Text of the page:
Today Feels Like ‘The Day After Tomorrow’

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Could a Massive Climate Shift Really Happen? –

The Big Picture –
By Glynn Wilson


Dennis Quaid as Professor-Jack Hall in The Day After Tomorrow

LURAY, Va. — It’s been so cold the past couple of days that I’ve felt like a character in the movie “The Day After Tomorrow.” I woke up just before dawn this morning and the iPhone weather said it was 19 degrees outside, but you know dogs. They have to go outside to pee no matter how cold it is.

Standing there in the inn parking lot looking up at the stars over Shenandoah in a new heavy coat with a fake sheep skin lined hood, sort of like the one Dennis Quaid wore in the movie, I kind of expected to go back inside and get online and find out that the president of the United States had ordered an evacuation of the northern states to Mexico.

While I’ve been writing about climate change due to global warming, Reuters is writing about how all 50 states are seeing freezing temperatures.


New American Journal editor and publisher Glynn Wilson

Googling around to see if there was any research on whether the scenario in the movie could actually happen, I stumbled on this article from Jeffrey Masters, Director of Meteorology at Google’s Weather Underground.

The Day After Tomorrow: Could it really happen?

The disaster film epic, The Day After Tomorrow™, depicts a world where global warming triggers an abrupt climate change, creating a global superstorm that unleashes unimaginable worldwide weather disasters. In the span of just a few days, tornados devastate Los Angeles, huge hail pounds Tokyo, and colossal tsunamis and blizzards whip New York. Could it really happen? Could global warming really cause such incredible disasters?

Like much science fiction, The Day After Tomorrow is based on some solid scientific fact. Recent scientific discoveries show that the present day climate is unusually stable, and that “normal” climate for Earth is the climate of frequent extreme jumps- — like a light switch flicking on and off. Thus, the popular conception that global warming will lead to a slow and steady increase in temperature that humans can readily adapt to may be incorrect. Global warming could push the climate system past a threshold where a sudden, irreversible climate shift would occur.

This would most likely happen if the increased precipitation and glacial melt water from global warming could flood the North Atlantic with enough fresh water to slow down or even halt the mighty Gulf Stream ocean current. Without the Gulf Stream pumping warm, tropical water to the North Atlantic, average temperatures would cool in Europe and North America by 5°F or more in just a few years- — not enough to trigger a full-fledged ice age, but enough cooling to bring snows in June and killing frosts in July and August to New England and northern Europe, such as occurred in the famed “year without a summer” in 1816.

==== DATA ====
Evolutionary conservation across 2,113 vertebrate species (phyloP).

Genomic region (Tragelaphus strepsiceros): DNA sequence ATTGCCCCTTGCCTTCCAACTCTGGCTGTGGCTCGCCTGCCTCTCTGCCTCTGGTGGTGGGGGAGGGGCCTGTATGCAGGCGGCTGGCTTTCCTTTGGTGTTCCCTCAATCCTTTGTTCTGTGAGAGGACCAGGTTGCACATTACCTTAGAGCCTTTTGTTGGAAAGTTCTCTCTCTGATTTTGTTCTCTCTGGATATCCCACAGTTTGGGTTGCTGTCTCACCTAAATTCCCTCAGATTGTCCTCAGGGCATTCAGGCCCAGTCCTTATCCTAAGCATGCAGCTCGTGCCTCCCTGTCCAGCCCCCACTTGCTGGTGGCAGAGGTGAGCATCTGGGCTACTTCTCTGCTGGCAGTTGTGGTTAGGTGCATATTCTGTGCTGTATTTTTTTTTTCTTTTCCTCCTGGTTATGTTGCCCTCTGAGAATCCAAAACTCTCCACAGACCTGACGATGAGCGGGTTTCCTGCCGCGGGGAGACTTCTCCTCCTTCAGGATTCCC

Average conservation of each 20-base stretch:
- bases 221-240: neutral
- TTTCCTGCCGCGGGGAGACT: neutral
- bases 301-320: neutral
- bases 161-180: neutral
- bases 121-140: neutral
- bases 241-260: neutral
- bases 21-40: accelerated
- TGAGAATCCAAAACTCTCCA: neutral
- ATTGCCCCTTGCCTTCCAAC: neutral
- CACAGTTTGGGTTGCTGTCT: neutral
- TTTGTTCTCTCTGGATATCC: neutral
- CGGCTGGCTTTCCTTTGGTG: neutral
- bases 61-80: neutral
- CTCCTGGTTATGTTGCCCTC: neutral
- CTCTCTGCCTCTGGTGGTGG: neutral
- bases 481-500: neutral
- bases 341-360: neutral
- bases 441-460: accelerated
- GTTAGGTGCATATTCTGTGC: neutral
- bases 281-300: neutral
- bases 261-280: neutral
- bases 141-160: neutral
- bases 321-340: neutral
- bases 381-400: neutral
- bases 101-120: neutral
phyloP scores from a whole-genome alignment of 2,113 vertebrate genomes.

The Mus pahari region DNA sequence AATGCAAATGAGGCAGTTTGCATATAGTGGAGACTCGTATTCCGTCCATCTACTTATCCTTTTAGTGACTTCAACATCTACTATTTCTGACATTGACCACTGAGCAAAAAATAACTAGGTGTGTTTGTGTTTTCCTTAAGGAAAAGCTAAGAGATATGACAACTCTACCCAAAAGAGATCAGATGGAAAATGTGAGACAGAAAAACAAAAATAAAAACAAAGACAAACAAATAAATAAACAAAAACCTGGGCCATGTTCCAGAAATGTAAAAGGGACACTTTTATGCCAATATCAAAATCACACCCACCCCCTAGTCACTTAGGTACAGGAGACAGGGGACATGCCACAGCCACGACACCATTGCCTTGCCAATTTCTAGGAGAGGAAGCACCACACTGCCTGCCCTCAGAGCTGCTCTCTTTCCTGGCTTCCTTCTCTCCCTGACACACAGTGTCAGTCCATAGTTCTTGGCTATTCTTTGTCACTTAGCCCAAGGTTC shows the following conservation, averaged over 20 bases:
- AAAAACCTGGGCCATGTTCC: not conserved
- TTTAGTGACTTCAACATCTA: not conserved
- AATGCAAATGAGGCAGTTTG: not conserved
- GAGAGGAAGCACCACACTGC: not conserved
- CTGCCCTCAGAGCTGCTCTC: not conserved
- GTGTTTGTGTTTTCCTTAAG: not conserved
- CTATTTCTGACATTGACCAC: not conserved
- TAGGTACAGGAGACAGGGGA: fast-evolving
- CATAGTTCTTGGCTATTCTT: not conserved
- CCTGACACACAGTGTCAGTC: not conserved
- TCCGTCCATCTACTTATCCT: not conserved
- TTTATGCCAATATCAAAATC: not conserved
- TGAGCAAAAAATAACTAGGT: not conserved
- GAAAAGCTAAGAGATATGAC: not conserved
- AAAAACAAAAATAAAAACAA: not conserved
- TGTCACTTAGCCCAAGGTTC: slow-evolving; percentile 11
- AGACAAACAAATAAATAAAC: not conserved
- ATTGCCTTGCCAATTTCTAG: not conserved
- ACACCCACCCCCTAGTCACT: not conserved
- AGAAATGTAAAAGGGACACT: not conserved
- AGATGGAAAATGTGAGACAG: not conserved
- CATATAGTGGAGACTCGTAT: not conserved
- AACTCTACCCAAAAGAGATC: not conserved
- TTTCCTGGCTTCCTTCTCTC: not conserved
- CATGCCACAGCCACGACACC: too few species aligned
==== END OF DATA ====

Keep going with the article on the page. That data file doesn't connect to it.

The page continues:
In addition, shifts in the jet stream pattern would bring about severe droughts and damaging floods in regions unaccustomed to such events, greatly straining global food and water supplies. Climate experts consider a sudden global warming-induced climate shift unlikely in the next 100 years, but do acknowledge their computer models are too crude to know just what the probabilities are.

What? Really?

But wait. There’s more.

The link is now giving me trouble, but Masters goes on to say the climate shift depicted in the movie could not happen and claims the story is based on science fiction by a UFO conspiracy nut. But in another article entitled “The Science of Abrupt Climate Change: Should we be worried?” Masters concludes:

“The historical records shows us that abrupt climate change is not only possible — it is the normal state of affairs. The present warm, stable climate is a rare anomaly. It behooves us to learn as much as we can about the climate system so that we may be able to predict when the next abrupt shift in climate will come. Until we know better when this might happen, it would be wise to stop pouring so much carbon dioxide into the air. A nasty surprise might be lurking just around the corner. In the words of Dr. Wally Broecker, ‘the climate system is an angry beast, and we are poking it.’”

No shit Sherlock. I think it’s about time to fly south for the winter.

© 2014, Glynn Wilson. All rights reserved.